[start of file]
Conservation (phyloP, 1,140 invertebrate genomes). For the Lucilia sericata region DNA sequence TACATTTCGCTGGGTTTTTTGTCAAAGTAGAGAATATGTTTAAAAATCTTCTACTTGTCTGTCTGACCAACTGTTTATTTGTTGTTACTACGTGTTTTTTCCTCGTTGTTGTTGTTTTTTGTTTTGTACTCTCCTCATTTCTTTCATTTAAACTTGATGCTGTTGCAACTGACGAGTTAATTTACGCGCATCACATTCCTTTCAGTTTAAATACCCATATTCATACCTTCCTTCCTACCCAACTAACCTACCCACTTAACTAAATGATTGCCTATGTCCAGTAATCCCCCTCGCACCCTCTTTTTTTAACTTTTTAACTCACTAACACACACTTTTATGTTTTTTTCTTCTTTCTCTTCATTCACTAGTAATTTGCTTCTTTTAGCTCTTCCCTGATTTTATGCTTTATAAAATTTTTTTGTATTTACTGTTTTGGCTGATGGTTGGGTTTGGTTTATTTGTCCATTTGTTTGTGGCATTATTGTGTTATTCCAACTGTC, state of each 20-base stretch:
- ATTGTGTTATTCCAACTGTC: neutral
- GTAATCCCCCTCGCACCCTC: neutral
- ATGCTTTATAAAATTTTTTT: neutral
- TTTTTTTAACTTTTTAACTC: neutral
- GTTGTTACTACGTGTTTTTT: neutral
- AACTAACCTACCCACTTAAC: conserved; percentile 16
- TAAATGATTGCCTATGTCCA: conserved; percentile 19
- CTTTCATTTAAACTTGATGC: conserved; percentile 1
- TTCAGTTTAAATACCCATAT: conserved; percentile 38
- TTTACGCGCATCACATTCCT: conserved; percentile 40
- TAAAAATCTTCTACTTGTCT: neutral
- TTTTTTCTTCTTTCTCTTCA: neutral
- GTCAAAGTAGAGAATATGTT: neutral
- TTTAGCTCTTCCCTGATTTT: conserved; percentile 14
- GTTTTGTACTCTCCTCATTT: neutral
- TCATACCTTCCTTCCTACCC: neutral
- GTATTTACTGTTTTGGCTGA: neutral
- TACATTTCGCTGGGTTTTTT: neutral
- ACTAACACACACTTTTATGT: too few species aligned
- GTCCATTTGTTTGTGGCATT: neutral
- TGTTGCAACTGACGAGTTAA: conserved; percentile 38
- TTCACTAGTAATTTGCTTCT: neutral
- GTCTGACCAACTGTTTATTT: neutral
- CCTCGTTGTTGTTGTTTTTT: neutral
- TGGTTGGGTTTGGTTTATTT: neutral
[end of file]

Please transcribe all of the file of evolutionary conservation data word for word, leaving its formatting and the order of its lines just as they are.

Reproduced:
Conservation (phyloP, 1,140 invertebrate genomes). For the Lucilia sericata region DNA sequence TACATTTCGCTGGGTTTTTTGTCAAAGTAGAGAATATGTTTAAAAATCTTCTACTTGTCTGTCTGACCAACTGTTTATTTGTTGTTACTACGTGTTTTTTCCTCGTTGTTGTTGTTTTTTGTTTTGTACTCTCCTCATTTCTTTCATTTAAACTTGATGCTGTTGCAACTGACGAGTTAATTTACGCGCATCACATTCCTTTCAGTTTAAATACCCATATTCATACCTTCCTTCCTACCCAACTAACCTACCCACTTAACTAAATGATTGCCTATGTCCAGTAATCCCCCTCGCACCCTCTTTTTTTAACTTTTTAACTCACTAACACACACTTTTATGTTTTTTTCTTCTTTCTCTTCATTCACTAGTAATTTGCTTCTTTTAGCTCTTCCCTGATTTTATGCTTTATAAAATTTTTTTGTATTTACTGTTTTGGCTGATGGTTGGGTTTGGTTTATTTGTCCATTTGTTTGTGGCATTATTGTGTTATTCCAACTGTC, state of each 20-base stretch:
- ATTGTGTTATTCCAACTGTC: neutral
- GTAATCCCCCTCGCACCCTC: neutral
- ATGCTTTATAAAATTTTTTT: neutral
- TTTTTTTAACTTTTTAACTC: neutral
- GTTGTTACTACGTGTTTTTT: neutral
- AACTAACCTACCCACTTAAC: conserved; percentile 16
- TAAATGATTGCCTATGTCCA: conserved; percentile 19
- CTTTCATTTAAACTTGATGC: conserved; percentile 1
- TTCAGTTTAAATACCCATAT: conserved; percentile 38
- TTTACGCGCATCACATTCCT: conserved; percentile 40
- TAAAAATCTTCTACTTGTCT: neutral
- TTTTTTCTTCTTTCTCTTCA: neutral
- GTCAAAGTAGAGAATATGTT: neutral
- TTTAGCTCTTCCCTGATTTT: conserved; percentile 14
- GTTTTGTACTCTCCTCATTT: neutral
- TCATACCTTCCTTCCTACCC: neutral
- GTATTTACTGTTTTGGCTGA: neutral
- TACATTTCGCTGGGTTTTTT: neutral
- ACTAACACACACTTTTATGT: too few species aligned
- GTCCATTTGTTTGTGGCATT: neutral
- TGTTGCAACTGACGAGTTAA: conserved; percentile 38
- TTCACTAGTAATTTGCTTCT: neutral
- GTCTGACCAACTGTTTATTT: neutral
- CCTCGTTGTTGTTGTTTTTT: neutral
- TGGTTGGGTTTGGTTTATTT: neutral